- Statistics Canada reports that 22.3% of Canadians aged 15 and older and 47% over 75 have a disability that limits their daily activities
- Only 600 units in Calgary are considered both accessible and affordable 
- Almost half of Canadians report they have a relationship with someone who has a physical disability or challenge 
MAY 7, 2019 | CALGARY, AB – Inclusio residents with limited mobility may now enjoy a truly relaxing and therapeutic spa experience in their newly renovated Wellness Room designed by Schulman Design Inc.
“When our team visited Inclusio, we were blown away by the amazing work they are doing for low-income Calgarians with limited mobility,” says Margot Schulman, CEO and Owner, Schulman Design. “We were immediately compelled to donate our design expertise, time and supplies to finish one of the only remaining areas, the Wellness Room.”
The Wellness Room’s therapeutic bathing system is flexible and compatible with a range of transport and lifting aids that cover all resident mobility levels. Hydrotherapy systems help stimulate the senses, improve well-being, calm stressed or anxious people, ease pain and soreness, and sometimes even lead to reduced medications. The hydrotherapy tub was donated by the estate of a talented and compassionate Accessible Housing employee named Sharon, after her passing.
“The water takes the heaviness out of your muscles and bones,” explains Kristine Lowry, Inclusio resident. “It’s relaxing and reduces the painkillers I need.”
The Wellness Room is approximately 300 square feet and was very institutional in design. With some color, new millwork, furniture and heated towel bars, SDI transformed the space to truly inspire a spa like experience for residents to indulge in.
“Accessible Housing is thankful to have community partners who have kindly donated their resources and expertise to enrich the lives of our residents,” says David R. McElhanney, Executive Director at Accessible Housing. “The thoughtful details have helped make this room at Inclusio feel like home.”
“Accessibility is such a critical issue today. We were not surprised when many of our big-hearted suppliers, partners and friends jumped on board to help out with the project,” says Schulman. “I have personal experience caring for my brother, who was diagnosed as a spastic quadriplegic after a severe head injury from a cycling accident. My family and I navigated the healthcare system in the 80’s and 90’s to help him live out his last few years in a comfortable ‘home within a home’ with other men with brain injuries. I know first hand how important these facilities are to residents and their families.”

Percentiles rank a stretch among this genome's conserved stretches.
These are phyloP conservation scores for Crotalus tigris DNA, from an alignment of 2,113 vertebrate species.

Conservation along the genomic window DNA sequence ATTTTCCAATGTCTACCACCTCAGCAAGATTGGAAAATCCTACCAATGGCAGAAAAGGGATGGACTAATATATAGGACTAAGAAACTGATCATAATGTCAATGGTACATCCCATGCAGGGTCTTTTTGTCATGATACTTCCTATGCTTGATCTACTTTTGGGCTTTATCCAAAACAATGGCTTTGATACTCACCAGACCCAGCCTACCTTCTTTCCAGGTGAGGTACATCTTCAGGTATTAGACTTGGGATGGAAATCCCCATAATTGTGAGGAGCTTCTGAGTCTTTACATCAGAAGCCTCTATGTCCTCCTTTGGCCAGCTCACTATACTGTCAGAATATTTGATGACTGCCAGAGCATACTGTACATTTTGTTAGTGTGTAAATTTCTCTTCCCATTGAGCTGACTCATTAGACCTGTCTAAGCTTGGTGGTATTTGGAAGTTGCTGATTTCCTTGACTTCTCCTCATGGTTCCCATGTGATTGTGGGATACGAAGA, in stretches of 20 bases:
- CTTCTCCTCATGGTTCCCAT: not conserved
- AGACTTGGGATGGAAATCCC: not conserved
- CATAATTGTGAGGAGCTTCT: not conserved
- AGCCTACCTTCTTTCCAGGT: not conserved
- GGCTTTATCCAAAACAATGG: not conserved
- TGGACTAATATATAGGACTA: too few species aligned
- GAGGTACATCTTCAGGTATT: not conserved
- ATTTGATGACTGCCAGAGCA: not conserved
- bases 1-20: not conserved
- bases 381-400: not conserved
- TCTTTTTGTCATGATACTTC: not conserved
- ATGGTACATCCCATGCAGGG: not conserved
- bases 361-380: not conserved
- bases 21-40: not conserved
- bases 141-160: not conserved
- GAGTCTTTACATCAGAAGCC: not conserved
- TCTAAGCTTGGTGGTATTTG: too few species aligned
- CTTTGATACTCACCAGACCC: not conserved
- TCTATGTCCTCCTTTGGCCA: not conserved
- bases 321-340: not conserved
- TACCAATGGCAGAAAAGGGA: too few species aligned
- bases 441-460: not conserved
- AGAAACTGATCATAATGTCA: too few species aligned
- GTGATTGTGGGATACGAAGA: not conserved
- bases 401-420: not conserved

In-kind and corporate sponsors included: AfterEight Interiors Flooring Professionals; Transformation Painting & Cabinetry; Royal Flush Kitchen & Bath Boutique and ICO; Banbury Lane Design Centre; Xibit and Frame Source; Opus; Sifton Interlake; Velocity Partnership.
To see before and after photos of the Wellness Room, please visit: http://schulmandesign.com/project/inclusio-wellness-room/
To request an interview or visit the Wellness Room, contact:
MARGOT SCHULMAN, B.A., D.I.D., B.I.D. DAVID R. MCELHANNEY
Schulman Design Inc. Accessible Housing
Owner, Principal Interior Designer Interim Executive Director
ABOUT SCHULMAN DESIGN: Schulman Design is a full-service residential and commercial interior design firm that uses a humanitarian approach to transform spaces, fostering accessibility and well-being at every stage in life. We specialize in home and multi-resident site assessments and universal design recommendations for accessibility and safety, new build construction and renovations. For more information, visit: www.schulmandesign.com.
ACCESSIBLE HOUSING: Accessible Housing is a Calgary not-for-profit organization
that opens doors to safe, barrier-free housing to individuals with limited
physical mobility. Accessible Housing’s vision is that everyone has a home and
belongs in community. For more information about Accessible Housing’s programs,
services and clients, visit www.accessiblehousing.ca.
 City of Calgary 2012; Heywood 2005
 Angus Reid Institute 2019